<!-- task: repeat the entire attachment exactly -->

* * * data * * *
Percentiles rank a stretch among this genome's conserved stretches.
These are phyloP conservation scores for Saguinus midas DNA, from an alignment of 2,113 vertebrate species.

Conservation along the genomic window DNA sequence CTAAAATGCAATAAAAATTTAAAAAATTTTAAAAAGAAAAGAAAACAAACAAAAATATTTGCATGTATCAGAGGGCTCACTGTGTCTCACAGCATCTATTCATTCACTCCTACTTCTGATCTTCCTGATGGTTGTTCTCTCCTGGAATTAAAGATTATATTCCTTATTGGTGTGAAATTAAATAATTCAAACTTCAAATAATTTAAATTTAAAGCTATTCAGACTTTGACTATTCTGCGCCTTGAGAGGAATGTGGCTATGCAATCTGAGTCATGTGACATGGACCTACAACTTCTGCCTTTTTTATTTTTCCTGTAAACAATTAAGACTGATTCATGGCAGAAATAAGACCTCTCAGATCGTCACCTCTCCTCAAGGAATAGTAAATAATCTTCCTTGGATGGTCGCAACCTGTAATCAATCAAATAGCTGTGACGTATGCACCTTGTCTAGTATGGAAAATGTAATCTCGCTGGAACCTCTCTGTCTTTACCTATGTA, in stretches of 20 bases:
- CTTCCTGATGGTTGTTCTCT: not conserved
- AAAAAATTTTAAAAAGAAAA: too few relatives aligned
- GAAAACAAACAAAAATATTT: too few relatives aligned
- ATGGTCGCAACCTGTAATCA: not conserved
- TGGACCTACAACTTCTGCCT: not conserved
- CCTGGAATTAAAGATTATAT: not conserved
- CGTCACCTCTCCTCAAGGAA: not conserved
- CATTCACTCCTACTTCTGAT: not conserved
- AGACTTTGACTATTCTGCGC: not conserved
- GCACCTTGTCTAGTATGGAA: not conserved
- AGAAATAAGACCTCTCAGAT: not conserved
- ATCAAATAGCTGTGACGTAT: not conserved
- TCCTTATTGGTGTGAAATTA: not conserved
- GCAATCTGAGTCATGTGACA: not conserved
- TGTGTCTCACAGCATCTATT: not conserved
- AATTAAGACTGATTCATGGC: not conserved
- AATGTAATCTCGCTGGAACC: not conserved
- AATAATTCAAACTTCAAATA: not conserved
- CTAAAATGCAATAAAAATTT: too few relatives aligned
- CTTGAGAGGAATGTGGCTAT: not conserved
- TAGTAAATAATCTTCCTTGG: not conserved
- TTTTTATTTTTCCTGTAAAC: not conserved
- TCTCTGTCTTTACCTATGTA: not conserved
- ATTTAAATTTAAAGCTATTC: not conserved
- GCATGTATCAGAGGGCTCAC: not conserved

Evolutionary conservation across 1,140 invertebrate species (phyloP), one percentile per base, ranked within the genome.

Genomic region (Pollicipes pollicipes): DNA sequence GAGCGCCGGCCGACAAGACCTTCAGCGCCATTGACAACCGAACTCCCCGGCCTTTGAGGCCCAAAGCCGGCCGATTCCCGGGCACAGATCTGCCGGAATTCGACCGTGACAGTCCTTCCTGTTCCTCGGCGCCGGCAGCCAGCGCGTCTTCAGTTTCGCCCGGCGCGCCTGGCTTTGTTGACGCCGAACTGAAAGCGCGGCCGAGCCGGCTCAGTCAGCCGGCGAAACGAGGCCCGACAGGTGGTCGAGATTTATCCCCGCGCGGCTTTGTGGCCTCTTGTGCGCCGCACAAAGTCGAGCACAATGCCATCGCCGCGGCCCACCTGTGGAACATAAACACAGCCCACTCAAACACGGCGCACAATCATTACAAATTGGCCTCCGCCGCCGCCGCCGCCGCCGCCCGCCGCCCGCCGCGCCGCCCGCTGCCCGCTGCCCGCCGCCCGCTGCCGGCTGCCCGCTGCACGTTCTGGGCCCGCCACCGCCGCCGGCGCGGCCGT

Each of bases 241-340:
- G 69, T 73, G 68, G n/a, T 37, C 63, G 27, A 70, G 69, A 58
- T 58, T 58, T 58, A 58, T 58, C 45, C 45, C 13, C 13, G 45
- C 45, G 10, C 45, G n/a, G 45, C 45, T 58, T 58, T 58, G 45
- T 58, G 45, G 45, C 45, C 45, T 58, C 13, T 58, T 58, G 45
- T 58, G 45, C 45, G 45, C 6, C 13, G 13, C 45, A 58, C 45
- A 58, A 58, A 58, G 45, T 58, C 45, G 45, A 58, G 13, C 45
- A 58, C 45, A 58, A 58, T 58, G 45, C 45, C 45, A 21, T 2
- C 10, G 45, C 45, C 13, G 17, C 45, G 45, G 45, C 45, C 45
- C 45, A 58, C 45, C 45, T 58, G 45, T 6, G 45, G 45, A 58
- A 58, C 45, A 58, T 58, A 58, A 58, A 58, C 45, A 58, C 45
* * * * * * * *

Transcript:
Percentiles rank a stretch among this genome's conserved stretches.
These are phyloP conservation scores for Saguinus midas DNA, from an alignment of 2,113 vertebrate species.

Conservation along the genomic window DNA sequence CTAAAATGCAATAAAAATTTAAAAAATTTTAAAAAGAAAAGAAAACAAACAAAAATATTTGCATGTATCAGAGGGCTCACTGTGTCTCACAGCATCTATTCATTCACTCCTACTTCTGATCTTCCTGATGGTTGTTCTCTCCTGGAATTAAAGATTATATTCCTTATTGGTGTGAAATTAAATAATTCAAACTTCAAATAATTTAAATTTAAAGCTATTCAGACTTTGACTATTCTGCGCCTTGAGAGGAATGTGGCTATGCAATCTGAGTCATGTGACATGGACCTACAACTTCTGCCTTTTTTATTTTTCCTGTAAACAATTAAGACTGATTCATGGCAGAAATAAGACCTCTCAGATCGTCACCTCTCCTCAAGGAATAGTAAATAATCTTCCTTGGATGGTCGCAACCTGTAATCAATCAAATAGCTGTGACGTATGCACCTTGTCTAGTATGGAAAATGTAATCTCGCTGGAACCTCTCTGTCTTTACCTATGTA, in stretches of 20 bases:
- CTTCCTGATGGTTGTTCTCT: not conserved
- AAAAAATTTTAAAAAGAAAA: too few relatives aligned
- GAAAACAAACAAAAATATTT: too few relatives aligned
- ATGGTCGCAACCTGTAATCA: not conserved
- TGGACCTACAACTTCTGCCT: not conserved
- CCTGGAATTAAAGATTATAT: not conserved
- CGTCACCTCTCCTCAAGGAA: not conserved
- CATTCACTCCTACTTCTGAT: not conserved
- AGACTTTGACTATTCTGCGC: not conserved
- GCACCTTGTCTAGTATGGAA: not conserved
- AGAAATAAGACCTCTCAGAT: not conserved
- ATCAAATAGCTGTGACGTAT: not conserved
- TCCTTATTGGTGTGAAATTA: not conserved
- GCAATCTGAGTCATGTGACA: not conserved
- TGTGTCTCACAGCATCTATT: not conserved
- AATTAAGACTGATTCATGGC: not conserved
- AATGTAATCTCGCTGGAACC: not conserved
- AATAATTCAAACTTCAAATA: not conserved
- CTAAAATGCAATAAAAATTT: too few relatives aligned
- CTTGAGAGGAATGTGGCTAT: not conserved
- TAGTAAATAATCTTCCTTGG: not conserved
- TTTTTATTTTTCCTGTAAAC: not conserved
- TCTCTGTCTTTACCTATGTA: not conserved
- ATTTAAATTTAAAGCTATTC: not conserved
- GCATGTATCAGAGGGCTCAC: not conserved

Evolutionary conservation across 1,140 invertebrate species (phyloP), one percentile per base, ranked within the genome.

Genomic region (Pollicipes pollicipes): DNA sequence GAGCGCCGGCCGACAAGACCTTCAGCGCCATTGACAACCGAACTCCCCGGCCTTTGAGGCCCAAAGCCGGCCGATTCCCGGGCACAGATCTGCCGGAATTCGACCGTGACAGTCCTTCCTGTTCCTCGGCGCCGGCAGCCAGCGCGTCTTCAGTTTCGCCCGGCGCGCCTGGCTTTGTTGACGCCGAACTGAAAGCGCGGCCGAGCCGGCTCAGTCAGCCGGCGAAACGAGGCCCGACAGGTGGTCGAGATTTATCCCCGCGCGGCTTTGTGGCCTCTTGTGCGCCGCACAAAGTCGAGCACAATGCCATCGCCGCGGCCCACCTGTGGAACATAAACACAGCCCACTCAAACACGGCGCACAATCATTACAAATTGGCCTCCGCCGCCGCCGCCGCCGCCGCCCGCCGCCCGCCGCGCCGCCCGCTGCCCGCTGCCCGCCGCCCGCTGCCGGCTGCCCGCTGCACGTTCTGGGCCCGCCACCGCCGCCGGCGCGGCCGT

Each of bases 241-340:
- G 69, T 73, G 68, G n/a, T 37, C 63, G 27, A 70, G 69, A 58
- T 58, T 58, T 58, A 58, T 58, C 45, C 45, C 13, C 13, G 45
- C 45, G 10, C 45, G n/a, G 45, C 45, T 58, T 58, T 58, G 45
- T 58, G 45, G 45, C 45, C 45, T 58, C 13, T 58, T 58, G 45
- T 58, G 45, C 45, G 45, C 6, C 13, G 13, C 45, A 58, C 45
- A 58, A 58, A 58, G 45, T 58, C 45, G 45, A 58, G 13, C 45
- A 58, C 45, A 58, A 58, T 58, G 45, C 45, C 45, A 21, T 2
- C 10, G 45, C 45, C 13, G 17, C 45, G 45, G 45, C 45, C 45
- C 45, A 58, C 45, C 45, T 58, G 45, T 6, G 45, G 45, A 58
- A 58, C 45, A 58, T 58, A 58, A 58, A 58, C 45, A 58, C 45